Transient Beauty

It was the first summer after we bought our Iowa farm house. City transplants, we planted a huge garden. Tomatos, sweet corn, carrots, beets, cucumbers, radishes, green and yellow beans, peas, zucchini, squash and pumpkin, all kinds of peppers, and oak leaf and ruby red lettuce.  I planned to can and freeze vegetables. Enjoy our harvest through the winter.

On this particular hot and humid day, I was seven months pregnant and exhausted, but very proud of my first attempt at canning stewed tomatoes. I’d picked and washed the tomatoes. Dipped them in boiling water to loosen the skins. Chopped them with celery and peppers. Cooked the mixture and poured them into sterilized glass jars. And finally processed them in the pressure canner. Deliciously, gloriously red, the mixture was now displayed in mason jars, standing tall on my cupboard.

And then I heard our German Shepherd barking — a lot. I took two steps into the back yard and stopped dead in my tracks. The smell was unbelievable. Skunk. And all those beautiful stewed tomatoes, gone in a flash. Rubbed into the coat of Toby. At least he had the grace to lick his chops.

nature thunders rain
magnolia blooms fall to ground
magnificence gone

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It’s Haibun Monday at dVerse, the virtual pub for poets. Today Grace asks us to write a haibun related to summer. This summer memory is from many many years ago. Haibun: prose (cannot be fiction) followed by a haiku (should be related to nature).  Pub opens at 3 PM Boston time. Come on over and join the fun! Photo in public domain – from Pixabay.

 

My Dad

My dad was a quiet man. He wasn’t an exuberant fan of any pro or local sports teams. But I do remember him sitting on our fake leather hide-a-bed couch, watching Cubs games on our blonde console TV. Televisions in those days were cumbersome pieces of furniture. My mother stacked Readers Digests on top of ours.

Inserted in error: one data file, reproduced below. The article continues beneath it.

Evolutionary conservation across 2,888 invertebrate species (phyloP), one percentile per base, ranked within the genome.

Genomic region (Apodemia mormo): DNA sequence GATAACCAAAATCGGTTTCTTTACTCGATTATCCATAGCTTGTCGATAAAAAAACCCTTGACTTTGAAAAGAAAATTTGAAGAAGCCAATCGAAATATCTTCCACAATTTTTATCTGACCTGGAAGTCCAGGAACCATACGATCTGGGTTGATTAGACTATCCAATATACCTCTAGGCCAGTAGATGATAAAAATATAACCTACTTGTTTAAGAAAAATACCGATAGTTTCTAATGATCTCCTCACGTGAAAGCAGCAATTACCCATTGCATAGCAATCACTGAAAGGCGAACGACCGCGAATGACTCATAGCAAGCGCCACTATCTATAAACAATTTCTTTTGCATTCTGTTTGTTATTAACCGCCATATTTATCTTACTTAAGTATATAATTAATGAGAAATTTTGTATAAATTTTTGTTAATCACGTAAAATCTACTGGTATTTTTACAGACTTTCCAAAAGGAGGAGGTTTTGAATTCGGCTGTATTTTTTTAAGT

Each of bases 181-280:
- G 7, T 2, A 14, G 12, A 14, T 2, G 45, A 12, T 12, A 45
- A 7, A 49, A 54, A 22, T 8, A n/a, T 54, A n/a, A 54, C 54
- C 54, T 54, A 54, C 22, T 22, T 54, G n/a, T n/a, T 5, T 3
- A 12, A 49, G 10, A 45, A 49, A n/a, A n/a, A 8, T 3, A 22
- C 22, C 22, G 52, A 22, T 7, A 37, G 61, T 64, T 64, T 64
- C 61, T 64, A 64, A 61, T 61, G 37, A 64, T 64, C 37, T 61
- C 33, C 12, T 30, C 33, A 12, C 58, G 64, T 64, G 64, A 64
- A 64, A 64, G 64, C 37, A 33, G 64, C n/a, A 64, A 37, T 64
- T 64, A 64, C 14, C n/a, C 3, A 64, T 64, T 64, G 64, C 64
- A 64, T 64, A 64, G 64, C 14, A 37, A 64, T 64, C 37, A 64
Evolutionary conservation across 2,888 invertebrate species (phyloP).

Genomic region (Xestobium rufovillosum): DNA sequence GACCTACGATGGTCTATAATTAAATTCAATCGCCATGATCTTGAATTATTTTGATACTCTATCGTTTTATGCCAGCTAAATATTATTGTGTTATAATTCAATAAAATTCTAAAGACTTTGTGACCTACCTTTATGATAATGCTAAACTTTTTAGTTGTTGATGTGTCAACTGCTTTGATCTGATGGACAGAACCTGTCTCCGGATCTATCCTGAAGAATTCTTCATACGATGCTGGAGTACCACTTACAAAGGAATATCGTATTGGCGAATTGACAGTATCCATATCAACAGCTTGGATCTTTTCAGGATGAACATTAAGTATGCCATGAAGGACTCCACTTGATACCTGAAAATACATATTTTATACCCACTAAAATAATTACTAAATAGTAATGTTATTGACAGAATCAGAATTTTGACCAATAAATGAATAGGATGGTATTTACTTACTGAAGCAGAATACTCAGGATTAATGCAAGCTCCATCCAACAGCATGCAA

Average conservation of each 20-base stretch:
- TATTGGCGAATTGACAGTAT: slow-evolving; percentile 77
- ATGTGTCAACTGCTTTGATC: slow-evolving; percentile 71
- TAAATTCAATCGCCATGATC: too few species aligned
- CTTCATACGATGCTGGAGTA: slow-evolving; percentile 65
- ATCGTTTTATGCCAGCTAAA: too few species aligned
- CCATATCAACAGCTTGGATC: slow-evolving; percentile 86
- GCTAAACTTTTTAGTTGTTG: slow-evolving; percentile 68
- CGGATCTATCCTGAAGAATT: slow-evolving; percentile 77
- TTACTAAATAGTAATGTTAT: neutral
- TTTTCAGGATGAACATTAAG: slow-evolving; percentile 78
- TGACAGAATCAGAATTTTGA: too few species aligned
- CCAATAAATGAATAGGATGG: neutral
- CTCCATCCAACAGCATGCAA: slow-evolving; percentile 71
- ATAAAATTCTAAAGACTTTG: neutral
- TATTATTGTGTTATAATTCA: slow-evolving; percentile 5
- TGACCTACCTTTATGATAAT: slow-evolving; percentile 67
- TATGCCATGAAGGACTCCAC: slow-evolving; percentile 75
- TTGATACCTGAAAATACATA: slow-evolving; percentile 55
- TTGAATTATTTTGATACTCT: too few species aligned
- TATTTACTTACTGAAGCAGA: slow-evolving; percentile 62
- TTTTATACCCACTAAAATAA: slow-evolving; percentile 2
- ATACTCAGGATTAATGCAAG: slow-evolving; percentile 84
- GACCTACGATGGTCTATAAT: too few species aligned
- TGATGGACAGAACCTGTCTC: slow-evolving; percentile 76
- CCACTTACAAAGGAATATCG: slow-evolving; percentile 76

I never saw my dad swing a baseball bat, but he wielded a mean croquet mallet. It sent many a competitor’s wooden ball sailing into our neighbor’s yard. And rather than joining the popular winter bowling leagues, he stayed late after work, one night a week, competing in a checkers club. He also loved pinochle and rummy. He taught me all these games, using very few words. And he never let me win — until I really did. I never participated in sports. But I did become a high school and college debater. I wonder how much the man of few words had to do with that?

tall oak canopy
acorn roots itself below
reaches for new heights

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Haibun written for dVerse, the virtual pub for poets. Today Bjorn asks us to write about sport. A haibun is a piece of prose (cannot be fiction) followed by a haiku. Generally, the haiku must be about nature.

 

The Bed

We fancied ourselves antiquers in those days. In reality, we bought used furniture at farm auctions, garage sales, and dusty second hand stores.